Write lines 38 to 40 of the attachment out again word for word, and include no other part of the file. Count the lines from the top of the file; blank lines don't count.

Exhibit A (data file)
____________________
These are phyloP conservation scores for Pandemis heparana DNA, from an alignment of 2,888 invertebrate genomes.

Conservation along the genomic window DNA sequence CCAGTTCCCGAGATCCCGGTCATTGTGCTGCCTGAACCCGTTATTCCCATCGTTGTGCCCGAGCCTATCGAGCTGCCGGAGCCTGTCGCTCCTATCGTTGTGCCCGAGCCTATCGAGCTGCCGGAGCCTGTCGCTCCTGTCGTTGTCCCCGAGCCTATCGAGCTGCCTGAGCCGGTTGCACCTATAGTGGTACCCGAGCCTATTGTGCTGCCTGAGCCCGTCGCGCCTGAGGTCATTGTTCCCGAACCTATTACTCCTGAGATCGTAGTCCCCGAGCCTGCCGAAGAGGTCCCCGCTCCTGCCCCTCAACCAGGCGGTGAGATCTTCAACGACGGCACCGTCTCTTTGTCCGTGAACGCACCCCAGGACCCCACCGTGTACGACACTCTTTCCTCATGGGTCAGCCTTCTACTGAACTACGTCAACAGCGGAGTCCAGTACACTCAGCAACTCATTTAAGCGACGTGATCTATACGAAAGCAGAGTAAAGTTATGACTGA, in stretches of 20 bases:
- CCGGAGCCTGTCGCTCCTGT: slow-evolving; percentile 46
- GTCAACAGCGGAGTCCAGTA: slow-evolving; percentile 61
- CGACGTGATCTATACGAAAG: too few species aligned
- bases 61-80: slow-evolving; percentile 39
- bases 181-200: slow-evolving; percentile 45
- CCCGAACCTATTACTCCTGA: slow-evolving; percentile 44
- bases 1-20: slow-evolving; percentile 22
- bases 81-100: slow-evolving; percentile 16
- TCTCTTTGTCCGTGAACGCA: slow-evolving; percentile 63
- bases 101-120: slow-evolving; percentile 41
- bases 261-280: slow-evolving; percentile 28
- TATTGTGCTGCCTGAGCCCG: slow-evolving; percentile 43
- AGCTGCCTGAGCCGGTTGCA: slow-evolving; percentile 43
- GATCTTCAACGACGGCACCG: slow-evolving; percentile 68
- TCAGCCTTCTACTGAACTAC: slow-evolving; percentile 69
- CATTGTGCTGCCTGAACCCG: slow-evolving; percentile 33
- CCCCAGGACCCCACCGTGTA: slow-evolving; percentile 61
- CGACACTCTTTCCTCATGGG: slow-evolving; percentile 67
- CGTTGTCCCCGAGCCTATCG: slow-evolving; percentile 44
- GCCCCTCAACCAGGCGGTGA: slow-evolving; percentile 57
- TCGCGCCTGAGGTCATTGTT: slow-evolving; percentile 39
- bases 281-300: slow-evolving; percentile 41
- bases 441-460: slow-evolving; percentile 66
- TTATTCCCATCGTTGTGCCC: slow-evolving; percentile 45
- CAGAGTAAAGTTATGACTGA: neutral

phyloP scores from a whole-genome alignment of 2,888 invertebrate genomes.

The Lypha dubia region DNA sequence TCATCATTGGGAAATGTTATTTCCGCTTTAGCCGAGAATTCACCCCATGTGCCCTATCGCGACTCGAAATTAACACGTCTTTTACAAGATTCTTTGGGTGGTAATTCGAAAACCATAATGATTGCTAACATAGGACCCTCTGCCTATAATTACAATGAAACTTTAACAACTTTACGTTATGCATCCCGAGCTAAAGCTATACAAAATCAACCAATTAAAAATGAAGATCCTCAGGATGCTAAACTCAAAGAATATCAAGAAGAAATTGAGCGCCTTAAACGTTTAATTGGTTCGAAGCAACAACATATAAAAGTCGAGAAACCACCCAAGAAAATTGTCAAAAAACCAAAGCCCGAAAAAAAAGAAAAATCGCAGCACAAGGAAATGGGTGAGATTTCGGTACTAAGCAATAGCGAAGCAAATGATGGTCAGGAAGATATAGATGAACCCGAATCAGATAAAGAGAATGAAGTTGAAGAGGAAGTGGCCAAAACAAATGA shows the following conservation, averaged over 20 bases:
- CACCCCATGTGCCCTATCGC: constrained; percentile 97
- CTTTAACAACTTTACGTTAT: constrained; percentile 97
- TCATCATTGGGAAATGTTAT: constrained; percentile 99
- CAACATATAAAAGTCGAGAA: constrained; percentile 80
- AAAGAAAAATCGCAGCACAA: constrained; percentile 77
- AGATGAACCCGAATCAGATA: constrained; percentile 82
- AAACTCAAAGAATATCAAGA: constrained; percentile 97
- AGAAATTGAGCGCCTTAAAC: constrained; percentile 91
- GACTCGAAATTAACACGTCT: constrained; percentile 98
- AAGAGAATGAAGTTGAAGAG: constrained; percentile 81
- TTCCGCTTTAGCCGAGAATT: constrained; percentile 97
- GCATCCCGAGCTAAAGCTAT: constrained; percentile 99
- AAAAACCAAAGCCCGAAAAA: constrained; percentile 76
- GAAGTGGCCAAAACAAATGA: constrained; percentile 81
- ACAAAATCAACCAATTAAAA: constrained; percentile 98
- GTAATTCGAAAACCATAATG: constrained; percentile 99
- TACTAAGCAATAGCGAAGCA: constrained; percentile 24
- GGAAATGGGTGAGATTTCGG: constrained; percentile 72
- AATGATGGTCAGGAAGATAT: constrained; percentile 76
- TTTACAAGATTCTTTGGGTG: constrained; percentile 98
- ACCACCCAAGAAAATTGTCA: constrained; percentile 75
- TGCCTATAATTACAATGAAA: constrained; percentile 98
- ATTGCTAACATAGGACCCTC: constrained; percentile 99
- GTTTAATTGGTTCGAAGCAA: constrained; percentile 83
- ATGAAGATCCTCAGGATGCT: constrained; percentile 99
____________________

- GACTCGAAATTAACACGTCT: constrained; percentile 98
- AAGAGAATGAAGTTGAAGAG: constrained; percentile 81
- TTCCGCTTTAGCCGAGAATT: constrained; percentile 97